|Publication number||US6256677 B1|
|Application number||US 08/991,233|
|Publication date||Jul 3, 2001|
|Filing date||Dec 16, 1997|
|Priority date||Dec 16, 1997|
|Also published as||DE69827843D1, DE69827843T2, EP1038375A1, EP1038375B1, WO1999031847A1|
|Publication number||08991233, 991233, US 6256677 B1, US 6256677B1, US-B1-6256677, US6256677 B1, US6256677B1|
|Inventors||Richard D. Pribnow, Michael T. Bye, James G. Bravatto, John Theodore Kline|
|Original Assignee||Silicon Graphics, Inc.|
|Export Citation||BiBTeX, EndNote, RefMan|
|Patent Citations (18), Referenced by (16), Classifications (8), Legal Events (14)|
|External Links: USPTO, USPTO Assignment, Espacenet|
The present invention relates to computer systems and in particular to a network-based computer system.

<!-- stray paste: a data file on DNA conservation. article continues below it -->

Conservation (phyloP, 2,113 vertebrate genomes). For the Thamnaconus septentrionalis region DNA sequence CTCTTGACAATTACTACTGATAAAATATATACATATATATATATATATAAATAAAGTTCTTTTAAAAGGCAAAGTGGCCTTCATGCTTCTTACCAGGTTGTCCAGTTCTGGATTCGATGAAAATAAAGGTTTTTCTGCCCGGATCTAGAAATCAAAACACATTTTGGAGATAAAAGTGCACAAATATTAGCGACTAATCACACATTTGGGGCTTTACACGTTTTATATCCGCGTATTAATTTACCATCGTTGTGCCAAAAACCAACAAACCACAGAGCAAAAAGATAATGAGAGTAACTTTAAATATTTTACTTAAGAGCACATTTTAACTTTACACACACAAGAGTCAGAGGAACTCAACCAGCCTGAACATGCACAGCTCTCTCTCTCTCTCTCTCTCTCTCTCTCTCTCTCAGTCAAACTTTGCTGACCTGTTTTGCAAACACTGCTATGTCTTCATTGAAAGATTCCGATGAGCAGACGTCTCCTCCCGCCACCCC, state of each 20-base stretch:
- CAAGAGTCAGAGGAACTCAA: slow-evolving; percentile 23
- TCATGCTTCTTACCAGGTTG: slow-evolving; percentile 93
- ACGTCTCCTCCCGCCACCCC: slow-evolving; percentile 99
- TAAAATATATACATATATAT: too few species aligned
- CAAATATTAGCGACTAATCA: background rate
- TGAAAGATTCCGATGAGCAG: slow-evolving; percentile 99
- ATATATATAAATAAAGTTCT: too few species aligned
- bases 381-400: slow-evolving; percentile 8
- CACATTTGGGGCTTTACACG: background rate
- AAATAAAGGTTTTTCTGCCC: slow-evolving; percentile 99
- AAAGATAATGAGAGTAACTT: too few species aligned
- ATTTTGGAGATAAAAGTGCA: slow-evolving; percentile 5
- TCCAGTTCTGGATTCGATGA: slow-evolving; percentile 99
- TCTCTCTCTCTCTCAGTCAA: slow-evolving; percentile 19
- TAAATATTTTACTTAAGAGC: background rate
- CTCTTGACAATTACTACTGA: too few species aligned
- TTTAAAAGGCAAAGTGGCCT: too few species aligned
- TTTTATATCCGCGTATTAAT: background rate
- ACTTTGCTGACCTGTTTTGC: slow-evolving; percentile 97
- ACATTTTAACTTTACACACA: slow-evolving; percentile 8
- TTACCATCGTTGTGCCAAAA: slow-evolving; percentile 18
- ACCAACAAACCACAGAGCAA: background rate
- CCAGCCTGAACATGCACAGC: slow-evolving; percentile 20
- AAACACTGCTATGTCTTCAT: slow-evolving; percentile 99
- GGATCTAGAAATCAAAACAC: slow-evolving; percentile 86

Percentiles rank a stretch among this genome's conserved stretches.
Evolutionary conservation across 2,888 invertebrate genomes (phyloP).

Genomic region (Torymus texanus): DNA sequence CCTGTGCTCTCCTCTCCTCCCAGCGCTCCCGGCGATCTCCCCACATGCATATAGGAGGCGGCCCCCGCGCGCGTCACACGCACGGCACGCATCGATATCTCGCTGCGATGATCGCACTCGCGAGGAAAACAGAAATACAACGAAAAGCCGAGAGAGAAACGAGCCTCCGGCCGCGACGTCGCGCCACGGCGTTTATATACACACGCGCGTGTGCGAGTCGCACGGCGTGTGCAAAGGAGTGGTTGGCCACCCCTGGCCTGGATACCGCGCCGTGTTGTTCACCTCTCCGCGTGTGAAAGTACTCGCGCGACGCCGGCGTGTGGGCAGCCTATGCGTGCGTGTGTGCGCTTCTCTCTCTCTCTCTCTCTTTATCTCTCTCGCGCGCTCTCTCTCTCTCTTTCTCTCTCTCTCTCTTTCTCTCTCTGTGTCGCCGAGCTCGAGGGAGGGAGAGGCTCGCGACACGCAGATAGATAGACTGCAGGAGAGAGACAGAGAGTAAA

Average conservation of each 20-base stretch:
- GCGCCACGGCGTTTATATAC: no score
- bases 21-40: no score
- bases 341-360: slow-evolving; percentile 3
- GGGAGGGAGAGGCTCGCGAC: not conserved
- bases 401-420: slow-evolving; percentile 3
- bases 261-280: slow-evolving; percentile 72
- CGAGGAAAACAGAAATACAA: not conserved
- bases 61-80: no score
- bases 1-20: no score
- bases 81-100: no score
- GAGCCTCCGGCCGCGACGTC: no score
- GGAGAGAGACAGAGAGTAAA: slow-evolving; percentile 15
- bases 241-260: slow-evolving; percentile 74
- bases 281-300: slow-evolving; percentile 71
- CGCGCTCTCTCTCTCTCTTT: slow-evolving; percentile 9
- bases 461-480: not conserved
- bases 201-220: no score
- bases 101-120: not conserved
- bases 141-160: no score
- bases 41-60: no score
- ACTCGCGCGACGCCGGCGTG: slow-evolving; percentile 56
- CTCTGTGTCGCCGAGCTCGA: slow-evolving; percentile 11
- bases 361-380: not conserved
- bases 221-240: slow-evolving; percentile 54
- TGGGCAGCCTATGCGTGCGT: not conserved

Modular, highly interconnected computer network systems offer the ability to exchange data among individual nodes in the network and to share hardware resources. Many networks move large amounts of data and many messages between the nodes on the network. Due to the large amounts of data movement in such a system, communication traffic among the nodes can become congested. Messages and data are sent in self-contained packets which have the needed address, command and data. Packets can be sent from a source to a target through several intermediate nodes. This saves time and congestion since the processors do not wait for each message to travel the length of the network before sending the next packet.